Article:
Russian military re-evaluates its future after Iraq war


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Preacherman
April 16, 2003, 08:25 PM
From the Christian Science Monitor, April 16, 2003 (http://www.csmonitor.com/2003/0416/p06s01-woiq.html):

Iraqi defeat jolts Russian military

Defense and policy experts said last week that modernizing the Army is a top priority.

By Fred Weir | Special to The Christian Science Monitor

MOSCOW – In the US's easy defeat of Saddam Hussein's army, Russia sees a lesson for its own conventional forces.
The Iraqi Army - which was cloned from the Red Army in the final decades of the Soviet Union - mounted only a feeble defense before falling apart.

"The key conclusion we must draw from the latest Gulf war is that the obsolete structure of the Russian armed forces has to be urgently changed," says Vladimir Dvorkin, head of the Russian Defense Ministry's official think tank on strategic nuclear policy. "The gap between our capabilities and those of the Americans has been revealed, and it is vast. We are very lucky that Russia has no major enemies at the moment, but the future is impossible to predict, and we must be ready."

The swift victory by mobile, high-tech American forces over heavily armored Iraqi troops dug in to defend large cities like Baghdad has jolted many Russian military planners. "The Iraqi Army was a replica of the Russian Army, and its defeat was not predicted by our generals," says Vitaly Shlykov, a former deputy defense minister of Russia.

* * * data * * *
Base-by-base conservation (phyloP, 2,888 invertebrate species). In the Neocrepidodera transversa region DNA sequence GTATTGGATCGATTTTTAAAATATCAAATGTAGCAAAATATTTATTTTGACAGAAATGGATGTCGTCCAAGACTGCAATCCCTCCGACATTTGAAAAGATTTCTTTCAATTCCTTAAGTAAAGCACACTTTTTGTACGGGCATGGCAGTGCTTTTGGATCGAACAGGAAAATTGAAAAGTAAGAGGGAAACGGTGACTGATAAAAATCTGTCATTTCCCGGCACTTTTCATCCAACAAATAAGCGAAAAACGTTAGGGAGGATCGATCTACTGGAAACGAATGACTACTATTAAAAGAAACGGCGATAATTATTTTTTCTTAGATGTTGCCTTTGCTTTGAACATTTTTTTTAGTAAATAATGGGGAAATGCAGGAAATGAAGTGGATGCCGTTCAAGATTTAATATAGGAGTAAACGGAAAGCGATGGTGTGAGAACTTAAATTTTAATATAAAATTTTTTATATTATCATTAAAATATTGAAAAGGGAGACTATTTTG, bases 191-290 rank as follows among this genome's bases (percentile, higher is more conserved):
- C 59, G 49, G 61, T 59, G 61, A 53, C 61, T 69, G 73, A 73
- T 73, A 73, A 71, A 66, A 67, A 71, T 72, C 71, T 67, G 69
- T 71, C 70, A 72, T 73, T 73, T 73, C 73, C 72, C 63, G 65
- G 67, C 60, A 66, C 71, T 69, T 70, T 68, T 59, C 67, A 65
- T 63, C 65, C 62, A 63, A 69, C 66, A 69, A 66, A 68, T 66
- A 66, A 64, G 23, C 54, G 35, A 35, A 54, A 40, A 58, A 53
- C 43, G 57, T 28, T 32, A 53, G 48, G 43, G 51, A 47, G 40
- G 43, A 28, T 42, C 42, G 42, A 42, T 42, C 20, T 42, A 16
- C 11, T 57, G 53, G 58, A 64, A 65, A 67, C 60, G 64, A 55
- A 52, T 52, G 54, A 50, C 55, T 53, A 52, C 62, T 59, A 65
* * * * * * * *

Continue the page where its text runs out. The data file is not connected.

Like its Soviet prototype, Iraq's Army was huge but made up mainly of young, poorly trained conscripts. Its battle tactics called for broad frontal warfare, with massed armor and artillery, and a highly centralized command structure. But those forces were trounced in a few days by relatively small numbers of US and British forces, who punched holes in the Iraqi front using precision weapons and seized the country's power centers more rapidly than traditional military thinkers could have imagined. "The military paradigm has changed, and luckily we didn't have to learn that lesson firsthand," says Yevgeny Pashentsev, author of a book on Russian military reform. "The Americans have rewritten the textbook, and every country had better take note."

Last week, the independent Council on Foreign and Defense Policy - a group of top Russian military experts and former policymakers, including Mr. Shlykov - met to assess the implications of the US triumph in Iraq for Russia. Their conclusion: The Kremlin must drop all post-Soviet pretense that Russia remains a superpower, and make rebuilding and redesigning the nation's military forces a top priority. "We cannot afford to postpone this any longer," Boris Nemtsov, head of the liberal Union of Right Forces, told the meeting.

Twelve years after the USSR's collapse, the most unreformed branch of Russian society remains its armed forces. Though its numbers have been halved to about 1.2 million personnel, and its annual budget has dropped to a mere $10 billion, the structure, weaponry, and doctrines of today's Russian military remain those of its Soviet predecessor. Each Russian defense minister since 1991 has pledged sweeping reform, yet more than half of the Army's combat forces remain ill-trained conscripts required to serve for two years for just 100 rubles ($3) a month. Aside from the strategic nuclear forces, no branch of the Russian military has acquired significant quantities of modern weaponry in more than a decade.

According to a Defense Ministry survey in early 2003, cited in the daily Izvestia, more than a third of Russian officers and their families live below the poverty line, and fewer than half of the officers want to remain in the service.